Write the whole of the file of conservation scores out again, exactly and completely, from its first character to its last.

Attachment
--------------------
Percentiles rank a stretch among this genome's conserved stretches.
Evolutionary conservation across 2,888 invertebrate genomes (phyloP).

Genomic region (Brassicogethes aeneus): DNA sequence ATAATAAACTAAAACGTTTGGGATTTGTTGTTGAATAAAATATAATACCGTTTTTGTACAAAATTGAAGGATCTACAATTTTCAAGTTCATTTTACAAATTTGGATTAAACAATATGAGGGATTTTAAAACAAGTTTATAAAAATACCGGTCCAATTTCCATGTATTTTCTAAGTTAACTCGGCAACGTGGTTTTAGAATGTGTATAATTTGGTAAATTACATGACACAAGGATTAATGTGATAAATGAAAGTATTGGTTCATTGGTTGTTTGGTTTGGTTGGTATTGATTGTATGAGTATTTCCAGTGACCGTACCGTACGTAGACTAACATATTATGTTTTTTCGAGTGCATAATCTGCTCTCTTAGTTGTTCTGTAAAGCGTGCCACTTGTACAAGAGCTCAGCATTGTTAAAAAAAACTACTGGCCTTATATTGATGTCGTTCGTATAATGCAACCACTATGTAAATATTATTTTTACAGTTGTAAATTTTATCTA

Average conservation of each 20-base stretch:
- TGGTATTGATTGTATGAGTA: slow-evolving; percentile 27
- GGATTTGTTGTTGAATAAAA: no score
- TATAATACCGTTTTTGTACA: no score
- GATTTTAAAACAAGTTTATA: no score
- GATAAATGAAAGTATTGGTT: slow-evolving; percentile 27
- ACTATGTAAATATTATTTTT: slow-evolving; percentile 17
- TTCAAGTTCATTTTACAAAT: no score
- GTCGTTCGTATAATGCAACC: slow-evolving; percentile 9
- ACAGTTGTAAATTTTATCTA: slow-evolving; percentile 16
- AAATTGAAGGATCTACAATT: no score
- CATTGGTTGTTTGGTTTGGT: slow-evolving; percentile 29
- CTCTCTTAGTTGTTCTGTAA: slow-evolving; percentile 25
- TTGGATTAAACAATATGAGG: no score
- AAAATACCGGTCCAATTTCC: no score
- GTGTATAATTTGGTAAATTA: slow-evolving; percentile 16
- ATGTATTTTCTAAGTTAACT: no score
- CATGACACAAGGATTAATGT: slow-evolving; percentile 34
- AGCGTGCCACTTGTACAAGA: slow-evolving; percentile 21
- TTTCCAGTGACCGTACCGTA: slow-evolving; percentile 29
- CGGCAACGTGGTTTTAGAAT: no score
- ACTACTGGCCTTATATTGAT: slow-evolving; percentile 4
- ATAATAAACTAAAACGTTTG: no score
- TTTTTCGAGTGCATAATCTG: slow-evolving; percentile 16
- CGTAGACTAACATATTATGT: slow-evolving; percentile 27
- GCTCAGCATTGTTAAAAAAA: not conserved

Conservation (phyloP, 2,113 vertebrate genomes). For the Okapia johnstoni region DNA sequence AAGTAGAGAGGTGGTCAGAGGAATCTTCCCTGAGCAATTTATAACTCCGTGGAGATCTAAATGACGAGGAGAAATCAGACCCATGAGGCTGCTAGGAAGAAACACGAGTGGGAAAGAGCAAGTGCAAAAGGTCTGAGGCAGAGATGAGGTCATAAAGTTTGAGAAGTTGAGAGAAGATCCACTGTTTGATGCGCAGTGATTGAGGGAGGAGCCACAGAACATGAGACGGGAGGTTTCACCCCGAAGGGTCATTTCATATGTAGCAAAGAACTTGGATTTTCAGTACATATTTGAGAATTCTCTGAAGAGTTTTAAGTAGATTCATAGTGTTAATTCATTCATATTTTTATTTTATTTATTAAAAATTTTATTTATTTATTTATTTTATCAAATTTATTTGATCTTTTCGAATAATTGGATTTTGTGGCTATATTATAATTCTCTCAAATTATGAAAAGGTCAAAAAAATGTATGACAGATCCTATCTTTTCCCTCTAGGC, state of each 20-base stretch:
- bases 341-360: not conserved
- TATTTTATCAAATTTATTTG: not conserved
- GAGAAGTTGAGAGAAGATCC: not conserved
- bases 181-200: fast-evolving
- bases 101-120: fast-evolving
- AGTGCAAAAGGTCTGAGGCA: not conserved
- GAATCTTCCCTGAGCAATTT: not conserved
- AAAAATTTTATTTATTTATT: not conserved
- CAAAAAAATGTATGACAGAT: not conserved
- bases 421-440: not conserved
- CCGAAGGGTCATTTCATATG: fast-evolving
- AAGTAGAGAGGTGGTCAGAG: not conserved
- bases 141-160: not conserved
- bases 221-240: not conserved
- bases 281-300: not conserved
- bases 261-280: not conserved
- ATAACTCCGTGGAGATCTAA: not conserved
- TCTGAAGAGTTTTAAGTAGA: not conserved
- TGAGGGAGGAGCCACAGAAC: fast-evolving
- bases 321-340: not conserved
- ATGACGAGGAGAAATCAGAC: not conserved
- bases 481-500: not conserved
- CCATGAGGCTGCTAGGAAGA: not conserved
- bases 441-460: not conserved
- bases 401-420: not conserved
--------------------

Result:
Percentiles rank a stretch among this genome's conserved stretches.
Evolutionary conservation across 2,888 invertebrate genomes (phyloP).

Genomic region (Brassicogethes aeneus): DNA sequence ATAATAAACTAAAACGTTTGGGATTTGTTGTTGAATAAAATATAATACCGTTTTTGTACAAAATTGAAGGATCTACAATTTTCAAGTTCATTTTACAAATTTGGATTAAACAATATGAGGGATTTTAAAACAAGTTTATAAAAATACCGGTCCAATTTCCATGTATTTTCTAAGTTAACTCGGCAACGTGGTTTTAGAATGTGTATAATTTGGTAAATTACATGACACAAGGATTAATGTGATAAATGAAAGTATTGGTTCATTGGTTGTTTGGTTTGGTTGGTATTGATTGTATGAGTATTTCCAGTGACCGTACCGTACGTAGACTAACATATTATGTTTTTTCGAGTGCATAATCTGCTCTCTTAGTTGTTCTGTAAAGCGTGCCACTTGTACAAGAGCTCAGCATTGTTAAAAAAAACTACTGGCCTTATATTGATGTCGTTCGTATAATGCAACCACTATGTAAATATTATTTTTACAGTTGTAAATTTTATCTA

Average conservation of each 20-base stretch:
- TGGTATTGATTGTATGAGTA: slow-evolving; percentile 27
- GGATTTGTTGTTGAATAAAA: no score
- TATAATACCGTTTTTGTACA: no score
- GATTTTAAAACAAGTTTATA: no score
- GATAAATGAAAGTATTGGTT: slow-evolving; percentile 27
- ACTATGTAAATATTATTTTT: slow-evolving; percentile 17
- TTCAAGTTCATTTTACAAAT: no score
- GTCGTTCGTATAATGCAACC: slow-evolving; percentile 9
- ACAGTTGTAAATTTTATCTA: slow-evolving; percentile 16
- AAATTGAAGGATCTACAATT: no score
- CATTGGTTGTTTGGTTTGGT: slow-evolving; percentile 29
- CTCTCTTAGTTGTTCTGTAA: slow-evolving; percentile 25
- TTGGATTAAACAATATGAGG: no score
- AAAATACCGGTCCAATTTCC: no score
- GTGTATAATTTGGTAAATTA: slow-evolving; percentile 16
- ATGTATTTTCTAAGTTAACT: no score
- CATGACACAAGGATTAATGT: slow-evolving; percentile 34
- AGCGTGCCACTTGTACAAGA: slow-evolving; percentile 21
- TTTCCAGTGACCGTACCGTA: slow-evolving; percentile 29
- CGGCAACGTGGTTTTAGAAT: no score
- ACTACTGGCCTTATATTGAT: slow-evolving; percentile 4
- ATAATAAACTAAAACGTTTG: no score
- TTTTTCGAGTGCATAATCTG: slow-evolving; percentile 16
- CGTAGACTAACATATTATGT: slow-evolving; percentile 27
- GCTCAGCATTGTTAAAAAAA: not conserved

Conservation (phyloP, 2,113 vertebrate genomes). For the Okapia johnstoni region DNA sequence AAGTAGAGAGGTGGTCAGAGGAATCTTCCCTGAGCAATTTATAACTCCGTGGAGATCTAAATGACGAGGAGAAATCAGACCCATGAGGCTGCTAGGAAGAAACACGAGTGGGAAAGAGCAAGTGCAAAAGGTCTGAGGCAGAGATGAGGTCATAAAGTTTGAGAAGTTGAGAGAAGATCCACTGTTTGATGCGCAGTGATTGAGGGAGGAGCCACAGAACATGAGACGGGAGGTTTCACCCCGAAGGGTCATTTCATATGTAGCAAAGAACTTGGATTTTCAGTACATATTTGAGAATTCTCTGAAGAGTTTTAAGTAGATTCATAGTGTTAATTCATTCATATTTTTATTTTATTTATTAAAAATTTTATTTATTTATTTATTTTATCAAATTTATTTGATCTTTTCGAATAATTGGATTTTGTGGCTATATTATAATTCTCTCAAATTATGAAAAGGTCAAAAAAATGTATGACAGATCCTATCTTTTCCCTCTAGGC, state of each 20-base stretch:
- bases 341-360: not conserved
- TATTTTATCAAATTTATTTG: not conserved
- GAGAAGTTGAGAGAAGATCC: not conserved
- bases 181-200: fast-evolving
- bases 101-120: fast-evolving
- AGTGCAAAAGGTCTGAGGCA: not conserved
- GAATCTTCCCTGAGCAATTT: not conserved
- AAAAATTTTATTTATTTATT: not conserved
- CAAAAAAATGTATGACAGAT: not conserved
- bases 421-440: not conserved
- CCGAAGGGTCATTTCATATG: fast-evolving
- AAGTAGAGAGGTGGTCAGAG: not conserved
- bases 141-160: not conserved
- bases 221-240: not conserved
- bases 281-300: not conserved
- bases 261-280: not conserved
- ATAACTCCGTGGAGATCTAA: not conserved
- TCTGAAGAGTTTTAAGTAGA: not conserved
- TGAGGGAGGAGCCACAGAAC: fast-evolving
- bases 321-340: not conserved
- ATGACGAGGAGAAATCAGAC: not conserved
- bases 481-500: not conserved
- CCATGAGGCTGCTAGGAAGA: not conserved
- bases 441-460: not conserved
- bases 401-420: not conserved